If you had asked me two years ago if I thought lightbulbs with Wi-Fi connectivity would ever be a thing, I would have smirked and politely replied “No.” The benefits of adding modern day technology to a nineteenth-century creation would have easily been lost on me.
Good thing I’m not a futurist.
A few weeks ago, a box from Belkin arrived at my house. Inside was the $99 WeMo LED Lighting Starter Kit, which included two 60-watt WeMo Smart LED Bulbs and one WeMo Link. (Additional bulbs can be purchased separately for $29 each.)
While you could argue, quite reasonably, that the world probably doesn’t need another connected-lightbulb solution, Belkin’s WeMo’s solution comes with a few interesting differences. Unlike the Hue, WeMo is really an entire ecosystem. The product line, which consists of cameras, switches, lights, and even Crock-Pots, offers you control over everything from outlets to light switches, and now individual bulbs. Granted, the Smart Bulbs don’t offer disco capabilities, but I don’t think I’ve ever wished I could change the color of a bulb on a whim (outside of decorating for holidays, naturally).
The Link part of Belkin’s kit is a Zigbee-based unit that’s approximately double the size of Apple’s iPad charging brick. Once it’s plugged into a standard power outlet, it acts as a bridge to link the lightbulbs to your Wi-Fi network. The bridge allows Belkin to keep the smart bulbs roughly the same size of traditional bulbs, while packing the real brains of the setup into a unit you can tuck away in any corner outlet.
The setup process mirrors that of other WeMo devices, albeit with an additional component or two. You’ll need to plug in the Link, wait for it to power on, and then connect to the small wireless network it creates. Once connected, you launch the WeMo mobile app, and wait for it to recognize the Link. At this point during the setup process, you’ll need to point the Link towards your home’s Wi-Fi network by entering the applicable credentials and tap done. The Link then automatically connects the bulbs you have installed—with the potential to control up to fifty bulbs using only one Link.
Despite the immediate need for a firmware upgrade, once the bulbs were connected to my Wi-Fi network, the setup process was painless. The time from unboxing to the completion of the firmware update was just shy of twenty-minutes (half of which is attributed to the update process).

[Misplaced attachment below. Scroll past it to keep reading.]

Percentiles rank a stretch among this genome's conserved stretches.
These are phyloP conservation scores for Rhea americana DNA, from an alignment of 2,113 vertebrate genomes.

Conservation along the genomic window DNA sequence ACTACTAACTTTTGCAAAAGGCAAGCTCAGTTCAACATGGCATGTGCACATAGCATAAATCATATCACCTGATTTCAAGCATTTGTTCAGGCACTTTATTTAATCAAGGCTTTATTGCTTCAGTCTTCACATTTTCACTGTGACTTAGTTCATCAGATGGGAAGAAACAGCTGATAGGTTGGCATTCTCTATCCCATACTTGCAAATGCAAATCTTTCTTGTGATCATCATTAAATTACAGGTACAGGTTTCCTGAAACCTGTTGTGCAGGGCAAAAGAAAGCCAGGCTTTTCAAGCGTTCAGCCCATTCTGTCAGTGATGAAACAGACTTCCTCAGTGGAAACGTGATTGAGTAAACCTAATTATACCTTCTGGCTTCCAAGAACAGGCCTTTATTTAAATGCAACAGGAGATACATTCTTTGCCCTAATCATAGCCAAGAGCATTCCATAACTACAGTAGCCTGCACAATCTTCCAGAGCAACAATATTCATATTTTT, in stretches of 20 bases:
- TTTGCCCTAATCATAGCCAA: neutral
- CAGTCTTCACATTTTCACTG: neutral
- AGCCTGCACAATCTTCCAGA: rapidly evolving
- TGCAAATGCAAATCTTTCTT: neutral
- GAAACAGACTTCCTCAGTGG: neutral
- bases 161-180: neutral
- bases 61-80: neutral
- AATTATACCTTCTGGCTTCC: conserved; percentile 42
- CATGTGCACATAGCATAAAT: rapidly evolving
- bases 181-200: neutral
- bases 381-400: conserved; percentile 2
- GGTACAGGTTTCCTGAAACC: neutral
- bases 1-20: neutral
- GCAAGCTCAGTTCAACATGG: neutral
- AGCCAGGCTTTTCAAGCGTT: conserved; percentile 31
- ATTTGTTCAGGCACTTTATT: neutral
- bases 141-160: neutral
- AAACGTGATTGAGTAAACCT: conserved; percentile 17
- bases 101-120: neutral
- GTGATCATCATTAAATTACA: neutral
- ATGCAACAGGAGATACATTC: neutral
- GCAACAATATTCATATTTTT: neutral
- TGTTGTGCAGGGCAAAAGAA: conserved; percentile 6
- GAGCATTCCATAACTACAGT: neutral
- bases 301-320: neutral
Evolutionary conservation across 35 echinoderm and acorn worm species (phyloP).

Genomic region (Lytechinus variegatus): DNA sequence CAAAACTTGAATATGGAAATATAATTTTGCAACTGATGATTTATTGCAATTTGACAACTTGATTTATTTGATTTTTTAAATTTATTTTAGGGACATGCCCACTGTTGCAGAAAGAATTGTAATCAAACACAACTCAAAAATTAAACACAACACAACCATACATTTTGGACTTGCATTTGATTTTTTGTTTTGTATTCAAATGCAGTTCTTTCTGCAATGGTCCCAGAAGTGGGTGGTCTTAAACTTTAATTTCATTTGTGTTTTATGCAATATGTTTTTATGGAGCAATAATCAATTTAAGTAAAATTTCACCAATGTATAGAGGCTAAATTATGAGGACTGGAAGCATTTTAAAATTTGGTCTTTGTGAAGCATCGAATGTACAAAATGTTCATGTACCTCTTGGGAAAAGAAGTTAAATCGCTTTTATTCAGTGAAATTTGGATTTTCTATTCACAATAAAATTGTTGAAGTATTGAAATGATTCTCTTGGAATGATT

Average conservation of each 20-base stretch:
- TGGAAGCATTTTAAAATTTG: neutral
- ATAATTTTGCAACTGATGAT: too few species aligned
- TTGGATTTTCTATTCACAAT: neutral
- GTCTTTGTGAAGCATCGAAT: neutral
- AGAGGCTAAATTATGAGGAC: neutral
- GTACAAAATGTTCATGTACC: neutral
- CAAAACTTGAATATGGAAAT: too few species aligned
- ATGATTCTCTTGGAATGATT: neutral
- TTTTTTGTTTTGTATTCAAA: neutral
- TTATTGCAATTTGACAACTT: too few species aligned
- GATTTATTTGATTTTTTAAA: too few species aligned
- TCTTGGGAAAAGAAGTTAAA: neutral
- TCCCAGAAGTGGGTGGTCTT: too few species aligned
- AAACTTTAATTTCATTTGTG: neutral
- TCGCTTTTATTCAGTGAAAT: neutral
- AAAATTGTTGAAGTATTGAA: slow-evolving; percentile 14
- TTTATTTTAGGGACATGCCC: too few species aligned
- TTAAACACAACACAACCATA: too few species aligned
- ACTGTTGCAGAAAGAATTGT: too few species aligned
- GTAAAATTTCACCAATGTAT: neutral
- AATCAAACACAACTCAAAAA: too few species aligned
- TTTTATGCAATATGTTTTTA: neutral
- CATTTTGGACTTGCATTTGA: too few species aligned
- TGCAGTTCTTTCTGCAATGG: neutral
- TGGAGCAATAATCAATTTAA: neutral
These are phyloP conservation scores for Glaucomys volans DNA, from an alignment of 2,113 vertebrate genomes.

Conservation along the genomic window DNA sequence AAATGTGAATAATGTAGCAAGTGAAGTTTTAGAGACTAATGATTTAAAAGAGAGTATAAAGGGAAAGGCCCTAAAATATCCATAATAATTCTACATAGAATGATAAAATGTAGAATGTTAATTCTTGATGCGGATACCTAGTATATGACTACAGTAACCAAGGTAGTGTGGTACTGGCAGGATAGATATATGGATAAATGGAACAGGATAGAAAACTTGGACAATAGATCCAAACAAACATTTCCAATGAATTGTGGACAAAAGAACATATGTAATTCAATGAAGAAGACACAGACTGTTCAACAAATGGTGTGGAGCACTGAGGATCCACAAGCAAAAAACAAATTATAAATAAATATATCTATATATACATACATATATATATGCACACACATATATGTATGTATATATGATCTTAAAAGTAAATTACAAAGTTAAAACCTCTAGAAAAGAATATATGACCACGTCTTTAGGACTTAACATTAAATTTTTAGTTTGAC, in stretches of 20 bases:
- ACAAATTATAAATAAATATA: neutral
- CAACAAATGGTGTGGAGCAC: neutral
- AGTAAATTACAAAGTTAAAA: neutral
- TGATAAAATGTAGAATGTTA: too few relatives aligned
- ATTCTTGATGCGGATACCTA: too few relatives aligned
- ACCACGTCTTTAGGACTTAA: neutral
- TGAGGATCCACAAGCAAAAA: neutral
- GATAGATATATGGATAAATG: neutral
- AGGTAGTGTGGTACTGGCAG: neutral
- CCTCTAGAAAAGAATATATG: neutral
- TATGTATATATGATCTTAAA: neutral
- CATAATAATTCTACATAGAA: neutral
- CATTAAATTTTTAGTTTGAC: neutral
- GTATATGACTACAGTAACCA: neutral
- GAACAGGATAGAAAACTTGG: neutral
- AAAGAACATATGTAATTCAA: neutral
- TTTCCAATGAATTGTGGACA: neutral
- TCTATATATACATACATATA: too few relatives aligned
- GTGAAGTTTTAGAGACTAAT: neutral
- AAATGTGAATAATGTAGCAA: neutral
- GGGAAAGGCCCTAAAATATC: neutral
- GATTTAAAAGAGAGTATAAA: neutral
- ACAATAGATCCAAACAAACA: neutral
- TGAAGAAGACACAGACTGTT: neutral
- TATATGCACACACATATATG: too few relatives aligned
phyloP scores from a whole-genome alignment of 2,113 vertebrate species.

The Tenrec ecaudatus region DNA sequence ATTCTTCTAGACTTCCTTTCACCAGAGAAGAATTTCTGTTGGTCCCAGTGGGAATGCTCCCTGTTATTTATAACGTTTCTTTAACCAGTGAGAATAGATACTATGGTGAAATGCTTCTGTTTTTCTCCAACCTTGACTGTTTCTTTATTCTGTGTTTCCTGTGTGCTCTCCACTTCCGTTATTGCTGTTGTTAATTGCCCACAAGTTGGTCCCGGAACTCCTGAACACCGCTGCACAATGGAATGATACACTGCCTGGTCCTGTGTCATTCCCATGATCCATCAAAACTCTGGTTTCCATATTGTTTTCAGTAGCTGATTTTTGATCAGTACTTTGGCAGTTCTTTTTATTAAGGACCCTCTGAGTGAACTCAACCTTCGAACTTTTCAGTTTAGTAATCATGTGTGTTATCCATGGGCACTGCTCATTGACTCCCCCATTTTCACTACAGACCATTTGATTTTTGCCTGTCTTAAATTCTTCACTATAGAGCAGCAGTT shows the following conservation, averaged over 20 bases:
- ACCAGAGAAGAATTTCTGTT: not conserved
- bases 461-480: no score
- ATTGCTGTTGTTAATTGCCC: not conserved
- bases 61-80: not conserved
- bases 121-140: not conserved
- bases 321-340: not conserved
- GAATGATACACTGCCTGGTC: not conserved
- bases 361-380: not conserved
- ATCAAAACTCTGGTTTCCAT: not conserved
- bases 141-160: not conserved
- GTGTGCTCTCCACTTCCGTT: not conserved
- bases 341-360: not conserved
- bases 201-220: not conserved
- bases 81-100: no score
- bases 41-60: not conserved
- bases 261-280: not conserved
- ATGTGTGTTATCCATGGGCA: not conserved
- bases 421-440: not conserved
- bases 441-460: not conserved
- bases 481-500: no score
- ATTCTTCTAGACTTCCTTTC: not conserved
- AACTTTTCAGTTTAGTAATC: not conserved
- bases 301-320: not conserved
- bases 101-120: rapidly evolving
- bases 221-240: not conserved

You’re able to control the bulbs using the WeMo app on an Android or iOS device. Naturally, you can toggle the lights on or off with the tap of a button, as well as set the brightness level or create rules.
Rules automate when and how the bulbs power up or down. For example, the WeMo app can use your location to determine local sunrise and sunset times. Using this info, you can have the bulbs automatically power up as it starts to get dark, instead of having to adjust a hard-programed time every few months as the seasons change.
I set the bulbs to gradually turn on over the course of thirty-minutes at sunset. Then three hours later the bulbs take fifteen-minutes to completely turn off, gradually lowering brightness until they would go dark.
The gradual increase or decrease in brightness sounds like a novelty, but I found it useful. In fact, I hardly ever noticed the exact moment the lights turned on or off. Instead of having the sudden shock of a bright light in the morning, or darkness at night, my eyes were able to adjust to the change in lighting over time.
One of my concerns about installing a connected light bulb like this was that it could only be turned on or off from the app, rendering the bulbs useless to my kids or a babysitter. With the WeMo bulbs, however, anyone can power them on or off using the proper light switch.
You can even group bulbs using a new feature in the WeMo app. By creating groups, you’re able to control an entire room with a single rule, in lieu of tediously creating rules for individual bulbs. I desperately wish this grouping functionality extended to other WeMo products. I would love to have the ability to group the WeMo Switch and Light Switch in my office, with two rules controlling them both, instead of the four rules I currently have setup.
The Smart LED Bulbs aren’t breaking any new ground in the market of Wi-Fi light bulbs. But there are enough genuinely useful additions here to make Belkin’s kit a compelling option—especially if you’re interested in automating other parts of your home too.